As a Californian trapped indoors by East Coast snow, I was running out of things to eat. It was way too cold to leave the house. A whole day stretched ahead, wide and open. If you have a TV, then you’re set. If you don’tâ€¦well, thank goodness for friends who happen to have a big dining room table, a pile of apples in the corner and enough curiosity to humor a restless house guest.
Because, to pass the time, I suggested a lesson on stretching strudel. My host, who once watched his grandfather from the Old World make the famously flaky pastry, had never tried it. We set about updating his memories to include an actual recipe. One day soon, he’ll be able to pass along the tradition to his own little daughter when she’s ready to tie on an apron.
Continue reading “Making Apple Strudel”
Along with 4 million other people in Washington, I’m trying to figure out how to keep warm and dry while waiting (and waitingâ€¦) to witness history in the making. Fuzzy boots and mittens with hand warmers and puffy rain pants are my own fashion statement for this inaugural ceremony. And while the 44th POTUS settles into his luncheon, enjoying “A Brace of American Birds” beneath a painting of Yosemite Valley, I’ll be making my way very very very slowly back up to Tenleytown…to a crock pot full of warming chili.
Continue reading “Chili and Change: Dispatch From DC”
Sometimes, when it’s cold outside and you’re bundled in bed incapable of cooking and yet you need some food that feels and tastes homemade, but your mom is maybe 1,500 hundred miles away, it’s time for the smart shortcuts.
Sure, the first can of chicken and stars brings back fond memories, but by the tenth or twelfth, even after heretical adulterization with dandelion greens or hot sauce, that bowl of comfort starts tasting rather thin. You’ve finished that delicious chili dropped off by a friend and your loved one is in meetings all day. Driving a stick shift up hills is most definitely beyond your abilities, assuming you even get past peeling off your flannel nightgown and navigating the laces on your shoes.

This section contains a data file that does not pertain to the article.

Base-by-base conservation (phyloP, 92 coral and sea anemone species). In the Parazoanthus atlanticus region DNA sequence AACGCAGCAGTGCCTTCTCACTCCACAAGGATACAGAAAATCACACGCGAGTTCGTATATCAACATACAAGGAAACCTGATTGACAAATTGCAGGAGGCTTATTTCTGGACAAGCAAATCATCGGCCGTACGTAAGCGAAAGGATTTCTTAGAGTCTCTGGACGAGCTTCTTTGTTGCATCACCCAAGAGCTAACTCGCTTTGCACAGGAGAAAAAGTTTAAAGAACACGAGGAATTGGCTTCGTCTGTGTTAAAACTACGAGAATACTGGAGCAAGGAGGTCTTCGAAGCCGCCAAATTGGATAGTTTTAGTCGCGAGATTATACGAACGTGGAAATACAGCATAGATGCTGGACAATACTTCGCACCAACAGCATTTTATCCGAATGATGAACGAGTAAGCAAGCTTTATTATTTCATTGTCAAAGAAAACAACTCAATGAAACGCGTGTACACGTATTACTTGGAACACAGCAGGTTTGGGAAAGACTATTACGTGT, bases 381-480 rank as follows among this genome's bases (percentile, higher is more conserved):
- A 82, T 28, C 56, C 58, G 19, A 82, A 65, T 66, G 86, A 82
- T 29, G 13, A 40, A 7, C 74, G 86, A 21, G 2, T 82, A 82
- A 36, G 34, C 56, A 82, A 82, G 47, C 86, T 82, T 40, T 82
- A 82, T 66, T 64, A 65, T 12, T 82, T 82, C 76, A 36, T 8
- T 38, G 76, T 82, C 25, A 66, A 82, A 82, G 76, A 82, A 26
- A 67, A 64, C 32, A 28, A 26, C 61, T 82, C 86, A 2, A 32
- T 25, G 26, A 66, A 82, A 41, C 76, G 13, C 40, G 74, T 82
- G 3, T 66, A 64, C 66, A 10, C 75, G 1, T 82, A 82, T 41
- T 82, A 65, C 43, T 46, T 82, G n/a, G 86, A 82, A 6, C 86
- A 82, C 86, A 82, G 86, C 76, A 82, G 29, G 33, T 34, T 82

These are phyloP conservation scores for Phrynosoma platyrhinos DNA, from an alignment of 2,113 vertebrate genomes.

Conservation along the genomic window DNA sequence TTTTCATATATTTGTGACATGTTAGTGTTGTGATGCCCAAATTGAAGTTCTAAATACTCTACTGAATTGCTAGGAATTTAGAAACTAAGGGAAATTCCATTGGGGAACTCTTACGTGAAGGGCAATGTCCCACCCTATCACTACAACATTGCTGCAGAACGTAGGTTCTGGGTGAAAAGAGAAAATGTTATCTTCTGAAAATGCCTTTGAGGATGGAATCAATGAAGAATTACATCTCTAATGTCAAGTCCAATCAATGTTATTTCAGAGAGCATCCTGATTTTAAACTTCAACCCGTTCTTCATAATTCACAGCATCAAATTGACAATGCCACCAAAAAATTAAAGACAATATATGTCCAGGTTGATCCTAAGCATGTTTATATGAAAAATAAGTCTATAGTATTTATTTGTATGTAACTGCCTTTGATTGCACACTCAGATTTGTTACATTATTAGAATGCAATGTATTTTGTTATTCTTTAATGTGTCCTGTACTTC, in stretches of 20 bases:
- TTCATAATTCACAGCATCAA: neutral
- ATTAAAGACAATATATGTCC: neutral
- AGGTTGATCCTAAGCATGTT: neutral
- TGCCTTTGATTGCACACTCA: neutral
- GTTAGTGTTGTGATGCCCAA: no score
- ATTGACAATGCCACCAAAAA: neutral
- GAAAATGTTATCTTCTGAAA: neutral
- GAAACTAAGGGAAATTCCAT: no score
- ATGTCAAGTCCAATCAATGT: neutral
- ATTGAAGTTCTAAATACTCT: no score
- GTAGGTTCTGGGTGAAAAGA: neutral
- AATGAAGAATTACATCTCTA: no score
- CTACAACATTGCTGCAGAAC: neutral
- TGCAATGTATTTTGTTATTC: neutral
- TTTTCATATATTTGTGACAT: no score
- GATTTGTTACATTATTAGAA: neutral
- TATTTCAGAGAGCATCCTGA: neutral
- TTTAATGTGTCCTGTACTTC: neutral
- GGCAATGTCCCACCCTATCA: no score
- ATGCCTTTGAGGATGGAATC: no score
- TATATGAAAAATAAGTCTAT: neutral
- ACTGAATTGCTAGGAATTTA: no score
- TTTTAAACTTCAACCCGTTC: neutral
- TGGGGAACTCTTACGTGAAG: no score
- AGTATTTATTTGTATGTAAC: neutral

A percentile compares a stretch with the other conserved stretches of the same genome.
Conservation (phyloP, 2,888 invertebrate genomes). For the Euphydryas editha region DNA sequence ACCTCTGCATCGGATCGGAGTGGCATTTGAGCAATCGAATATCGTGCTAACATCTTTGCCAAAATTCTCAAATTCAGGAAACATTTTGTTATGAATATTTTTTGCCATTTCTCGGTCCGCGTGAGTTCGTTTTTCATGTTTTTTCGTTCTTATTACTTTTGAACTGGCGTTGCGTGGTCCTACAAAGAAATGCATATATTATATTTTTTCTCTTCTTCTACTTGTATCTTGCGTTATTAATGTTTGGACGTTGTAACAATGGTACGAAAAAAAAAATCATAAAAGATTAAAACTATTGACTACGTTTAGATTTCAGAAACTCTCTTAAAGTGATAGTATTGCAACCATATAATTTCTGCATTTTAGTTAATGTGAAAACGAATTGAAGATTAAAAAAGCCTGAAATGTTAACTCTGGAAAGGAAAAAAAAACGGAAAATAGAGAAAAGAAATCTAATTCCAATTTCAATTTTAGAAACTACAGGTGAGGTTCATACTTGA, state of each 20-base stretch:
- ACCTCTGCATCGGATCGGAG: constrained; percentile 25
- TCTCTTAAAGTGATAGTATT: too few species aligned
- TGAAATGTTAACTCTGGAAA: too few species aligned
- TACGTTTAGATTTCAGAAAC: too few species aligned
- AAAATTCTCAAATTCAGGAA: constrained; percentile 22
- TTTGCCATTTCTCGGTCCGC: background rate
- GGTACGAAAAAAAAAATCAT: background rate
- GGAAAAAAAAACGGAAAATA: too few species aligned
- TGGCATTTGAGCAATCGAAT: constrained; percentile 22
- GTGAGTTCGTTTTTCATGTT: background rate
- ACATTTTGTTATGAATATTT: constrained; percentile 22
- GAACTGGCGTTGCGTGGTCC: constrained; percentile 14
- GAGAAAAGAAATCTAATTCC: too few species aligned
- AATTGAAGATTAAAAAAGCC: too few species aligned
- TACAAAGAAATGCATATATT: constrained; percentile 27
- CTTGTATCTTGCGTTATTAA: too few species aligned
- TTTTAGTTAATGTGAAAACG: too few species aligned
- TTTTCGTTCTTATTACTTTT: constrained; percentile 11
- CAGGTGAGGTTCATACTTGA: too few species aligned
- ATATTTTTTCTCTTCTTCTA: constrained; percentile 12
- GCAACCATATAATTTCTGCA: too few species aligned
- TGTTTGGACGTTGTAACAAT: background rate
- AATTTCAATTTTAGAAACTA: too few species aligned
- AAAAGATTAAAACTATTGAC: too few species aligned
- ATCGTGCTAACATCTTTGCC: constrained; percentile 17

Continue reading “Easy Comfort: Pork Sparerib & Mustard Green Soup”
The cookbook with the most stains in my collection is also the first one I ever bought: a copy of the 45th printing of the 1975 Joy of Cooking. It helped me survive my teen years, and then it helped me graduate from college with a bit more meat on my bones. I never did upgrade, and that white bible of the American kitchen (complete with its two silky red ribbons) is still my go-to tome for pancakes, muffins, cakes, pies, dinner rolls, dressings, and quick breads.
I’m still discovering new foods in its pages. A recent addition to our family favorites is a Tran variation on a Rombauer adaptation of a Davidis classic: German pancake with apples.
Continue reading “Pfannkuchen: German Pancake”
Last month, during one of those gorgeously sunny weeks, a friend visiting from China (read: escaping from Beijing’s craziness) requested a fun outing that would include a meal highlighting local foods. The perfect side trip came to mind immediately. There’s no better way to take in the Bay than on a leisurely ferry ride. And for local flavors, Restaurant Picco offers Marin Mondays, special weekly prix fixe dinners that highlight the best of Marin Country farms. I told my friend to meet me on the Larkspur Ferry.
Skimming along the water, with both bridges within view and plenty of time to catch up on the years that have passed, who wouldn’t prefer a ferry ride over stop-and-go, rush-hour traffic? Add Chef Bruce Hill’s special menu, and it’s a dinner excursion that both visitor and local will long remember.
Continue reading “Prepping at Restaurant Picco”